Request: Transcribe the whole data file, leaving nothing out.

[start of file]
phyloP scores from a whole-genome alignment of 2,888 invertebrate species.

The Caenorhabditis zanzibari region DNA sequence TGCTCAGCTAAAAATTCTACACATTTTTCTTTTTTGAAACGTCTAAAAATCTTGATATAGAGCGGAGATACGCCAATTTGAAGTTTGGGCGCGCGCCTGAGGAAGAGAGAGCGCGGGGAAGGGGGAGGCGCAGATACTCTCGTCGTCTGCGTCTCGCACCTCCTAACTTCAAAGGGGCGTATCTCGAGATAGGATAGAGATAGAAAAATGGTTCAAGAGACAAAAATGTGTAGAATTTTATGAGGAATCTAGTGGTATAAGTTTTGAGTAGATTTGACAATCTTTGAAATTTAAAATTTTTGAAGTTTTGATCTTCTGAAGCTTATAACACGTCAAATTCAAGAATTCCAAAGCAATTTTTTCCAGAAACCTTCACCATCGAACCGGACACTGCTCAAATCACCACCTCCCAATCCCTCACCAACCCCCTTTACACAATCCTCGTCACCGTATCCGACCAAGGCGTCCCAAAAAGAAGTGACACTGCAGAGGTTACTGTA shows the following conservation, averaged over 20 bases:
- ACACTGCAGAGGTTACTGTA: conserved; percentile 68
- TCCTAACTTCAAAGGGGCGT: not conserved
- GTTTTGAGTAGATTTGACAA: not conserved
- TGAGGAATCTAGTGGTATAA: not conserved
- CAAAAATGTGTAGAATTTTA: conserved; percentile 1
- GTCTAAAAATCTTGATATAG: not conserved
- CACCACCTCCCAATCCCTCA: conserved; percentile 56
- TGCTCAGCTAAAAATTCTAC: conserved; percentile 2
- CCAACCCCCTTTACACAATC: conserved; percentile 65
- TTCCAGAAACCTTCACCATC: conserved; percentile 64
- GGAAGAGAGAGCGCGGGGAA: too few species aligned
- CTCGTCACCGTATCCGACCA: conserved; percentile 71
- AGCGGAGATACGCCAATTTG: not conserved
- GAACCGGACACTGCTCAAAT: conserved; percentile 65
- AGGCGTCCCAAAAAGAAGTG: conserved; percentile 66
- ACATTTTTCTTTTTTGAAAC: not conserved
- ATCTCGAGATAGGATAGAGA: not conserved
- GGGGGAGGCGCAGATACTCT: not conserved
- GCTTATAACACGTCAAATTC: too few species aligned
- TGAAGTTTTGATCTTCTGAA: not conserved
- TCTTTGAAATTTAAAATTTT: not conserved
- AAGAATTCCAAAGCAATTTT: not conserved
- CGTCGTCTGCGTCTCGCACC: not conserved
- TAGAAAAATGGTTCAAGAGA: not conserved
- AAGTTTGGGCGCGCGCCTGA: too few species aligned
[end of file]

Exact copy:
phyloP scores from a whole-genome alignment of 2,888 invertebrate species.

The Caenorhabditis zanzibari region DNA sequence TGCTCAGCTAAAAATTCTACACATTTTTCTTTTTTGAAACGTCTAAAAATCTTGATATAGAGCGGAGATACGCCAATTTGAAGTTTGGGCGCGCGCCTGAGGAAGAGAGAGCGCGGGGAAGGGGGAGGCGCAGATACTCTCGTCGTCTGCGTCTCGCACCTCCTAACTTCAAAGGGGCGTATCTCGAGATAGGATAGAGATAGAAAAATGGTTCAAGAGACAAAAATGTGTAGAATTTTATGAGGAATCTAGTGGTATAAGTTTTGAGTAGATTTGACAATCTTTGAAATTTAAAATTTTTGAAGTTTTGATCTTCTGAAGCTTATAACACGTCAAATTCAAGAATTCCAAAGCAATTTTTTCCAGAAACCTTCACCATCGAACCGGACACTGCTCAAATCACCACCTCCCAATCCCTCACCAACCCCCTTTACACAATCCTCGTCACCGTATCCGACCAAGGCGTCCCAAAAAGAAGTGACACTGCAGAGGTTACTGTA shows the following conservation, averaged over 20 bases:
- ACACTGCAGAGGTTACTGTA: conserved; percentile 68
- TCCTAACTTCAAAGGGGCGT: not conserved
- GTTTTGAGTAGATTTGACAA: not conserved
- TGAGGAATCTAGTGGTATAA: not conserved
- CAAAAATGTGTAGAATTTTA: conserved; percentile 1
- GTCTAAAAATCTTGATATAG: not conserved
- CACCACCTCCCAATCCCTCA: conserved; percentile 56
- TGCTCAGCTAAAAATTCTAC: conserved; percentile 2
- CCAACCCCCTTTACACAATC: conserved; percentile 65
- TTCCAGAAACCTTCACCATC: conserved; percentile 64
- GGAAGAGAGAGCGCGGGGAA: too few species aligned
- CTCGTCACCGTATCCGACCA: conserved; percentile 71
- AGCGGAGATACGCCAATTTG: not conserved
- GAACCGGACACTGCTCAAAT: conserved; percentile 65
- AGGCGTCCCAAAAAGAAGTG: conserved; percentile 66
- ACATTTTTCTTTTTTGAAAC: not conserved
- ATCTCGAGATAGGATAGAGA: not conserved
- GGGGGAGGCGCAGATACTCT: not conserved
- GCTTATAACACGTCAAATTC: too few species aligned
- TGAAGTTTTGATCTTCTGAA: not conserved
- TCTTTGAAATTTAAAATTTT: not conserved
- AAGAATTCCAAAGCAATTTT: not conserved
- CGTCGTCTGCGTCTCGCACC: not conserved
- TAGAAAAATGGTTCAAGAGA: not conserved
- AAGTTTGGGCGCGCGCCTGA: too few species aligned